Missing persons: ICRC received 16,100 complaints during 24 years

Victims included 5,200 service personnel, policemen 



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The ICRC has received 16,100 complaints regarding missing persons including 5,200 from families of service personnel and policemen since the outbreak of Eelam war II in June 1990. 


In a statement issued following ICRC Director of Operations Dominik Stilllhart five-day visit to Colombo, the ICRC mission in Colombo said that the organisation had launched a countrywide assessment last October using a representative sample from its own caseload to ascertain the needs of the missing persons families. 


 The ICRC spokesperson said: "From 1990, the ICRC has received more than 16,100 tracing requests from families, including approximately 5200 from families of missing soldiers and policemen. At the end of the assessment, a report with its findings will be prepared and shared confidentially with the government to help it to draw up a response to what these families need. The ICRC will support the government in these endeavours." 


The ICRC statement: "ICRC director of operations Dominik Stillhart reiterated the organisation’s commitment to the Sri Lanka government’s efforts to clarify the fate of persons who went missing during the past conflict and offered concrete proposals to establish an independent domestic mechanism for it. During his five day visit to Sri Lanka which ended last Friday, he met with Prime Minister Ranil Wickremesinghe and Foreign Minister Mangala Samaraweera and senior officials.


"The ICRC’s experience from its work with families of missing persons in other countries is that their needs are multifaceted", said Mr Stillhart. "Their priority is the need to know the fate and whereabouts of a missing relative, without which they have no closure and a mechanism which is distinct from an accountability process is required to address this need. But they also have other needs such as psychosocial and economic support and administrative or legal concerns arising from having to resolve pension or property rights", he added.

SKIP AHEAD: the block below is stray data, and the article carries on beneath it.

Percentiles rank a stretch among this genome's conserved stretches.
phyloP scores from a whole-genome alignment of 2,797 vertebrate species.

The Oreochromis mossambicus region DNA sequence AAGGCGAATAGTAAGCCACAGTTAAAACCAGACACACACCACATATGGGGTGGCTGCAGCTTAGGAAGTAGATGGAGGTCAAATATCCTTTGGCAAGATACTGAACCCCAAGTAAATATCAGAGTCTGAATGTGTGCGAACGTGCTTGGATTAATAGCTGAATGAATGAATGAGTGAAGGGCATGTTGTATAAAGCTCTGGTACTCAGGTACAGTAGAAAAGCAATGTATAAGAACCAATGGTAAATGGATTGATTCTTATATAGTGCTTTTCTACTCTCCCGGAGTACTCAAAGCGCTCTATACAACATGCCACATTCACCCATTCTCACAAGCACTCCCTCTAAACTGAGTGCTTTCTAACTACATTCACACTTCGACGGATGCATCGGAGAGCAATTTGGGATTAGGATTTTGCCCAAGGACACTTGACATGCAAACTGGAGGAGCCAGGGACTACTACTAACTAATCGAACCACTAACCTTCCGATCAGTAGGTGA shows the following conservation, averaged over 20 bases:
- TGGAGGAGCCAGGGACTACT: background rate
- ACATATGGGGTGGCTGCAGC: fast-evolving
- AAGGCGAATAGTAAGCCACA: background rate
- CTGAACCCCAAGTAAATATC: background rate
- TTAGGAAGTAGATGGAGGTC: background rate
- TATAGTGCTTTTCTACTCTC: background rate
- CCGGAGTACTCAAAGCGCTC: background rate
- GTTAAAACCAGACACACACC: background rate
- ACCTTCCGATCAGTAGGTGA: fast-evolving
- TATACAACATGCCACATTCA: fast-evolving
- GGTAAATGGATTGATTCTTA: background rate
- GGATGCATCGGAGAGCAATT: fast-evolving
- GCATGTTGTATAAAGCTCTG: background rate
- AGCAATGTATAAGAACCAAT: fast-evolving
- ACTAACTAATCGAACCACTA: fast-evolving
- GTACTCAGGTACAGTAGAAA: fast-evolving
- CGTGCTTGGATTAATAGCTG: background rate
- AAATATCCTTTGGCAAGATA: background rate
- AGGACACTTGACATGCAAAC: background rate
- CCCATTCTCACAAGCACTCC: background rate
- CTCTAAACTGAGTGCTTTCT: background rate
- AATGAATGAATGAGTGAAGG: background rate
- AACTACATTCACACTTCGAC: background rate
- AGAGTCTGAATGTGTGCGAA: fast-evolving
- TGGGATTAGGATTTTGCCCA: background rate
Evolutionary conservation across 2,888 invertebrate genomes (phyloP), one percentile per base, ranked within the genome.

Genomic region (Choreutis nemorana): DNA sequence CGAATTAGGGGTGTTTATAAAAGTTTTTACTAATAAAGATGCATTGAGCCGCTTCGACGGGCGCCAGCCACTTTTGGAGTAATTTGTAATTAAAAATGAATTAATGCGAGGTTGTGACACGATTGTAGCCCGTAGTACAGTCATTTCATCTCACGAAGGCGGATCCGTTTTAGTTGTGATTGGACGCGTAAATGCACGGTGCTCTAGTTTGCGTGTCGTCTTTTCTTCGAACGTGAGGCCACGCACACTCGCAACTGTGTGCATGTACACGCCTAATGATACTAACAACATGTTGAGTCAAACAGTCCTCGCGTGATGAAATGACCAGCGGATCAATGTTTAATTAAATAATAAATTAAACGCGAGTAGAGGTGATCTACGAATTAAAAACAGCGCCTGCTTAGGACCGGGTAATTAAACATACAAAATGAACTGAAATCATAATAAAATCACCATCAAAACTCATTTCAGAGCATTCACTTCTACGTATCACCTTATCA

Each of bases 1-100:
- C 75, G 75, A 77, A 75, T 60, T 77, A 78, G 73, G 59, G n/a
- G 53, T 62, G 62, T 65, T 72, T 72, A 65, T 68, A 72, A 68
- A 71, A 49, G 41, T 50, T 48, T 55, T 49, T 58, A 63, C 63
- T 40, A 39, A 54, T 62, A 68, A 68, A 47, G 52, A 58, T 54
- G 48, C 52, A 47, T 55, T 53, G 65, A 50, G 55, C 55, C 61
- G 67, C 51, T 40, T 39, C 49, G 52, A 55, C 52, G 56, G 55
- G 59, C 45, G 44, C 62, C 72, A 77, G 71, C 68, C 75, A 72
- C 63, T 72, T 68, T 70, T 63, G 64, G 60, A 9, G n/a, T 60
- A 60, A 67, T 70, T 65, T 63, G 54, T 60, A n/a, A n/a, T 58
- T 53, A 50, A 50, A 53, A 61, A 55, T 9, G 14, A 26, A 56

Last October, the ICRC launched an island wide assessment using a representative sample from its own caseload, to, find out what the needs of these families are. From 1990, the ICRC has received more than 16,100 tracing requests from families, including approximately 5200 from families of missing soldiers and policemen. At the end of the assessment, a report with its findings will be prepared and shared confidentially with the government to help it to draw up a response to what these families need. The ICRC will support the government in these endeavours.


"The ICRC has been present in Sri Lanka since 1989, responding initially to the humanitarian needs of persons affected by the uprising of the Janatha Vimukthi Peramuna (JVP) in the South and thereafter by the conflict between the government of Sri Lanka and the Liberation Tigers of Tamil Eelam (LTTE) in the North and the East. At present, it is responding to the remaining humanitarian needs of vulnerable persons in the North by providing them with livelihood support and better access to water and sanitation. It ensures the welfare of detainees through its visits to places of detention throughout the country, and win provide technical and administrative support to the government to address overcrowding in prisons".


 
 
 
 
 
 
 
 
 
 
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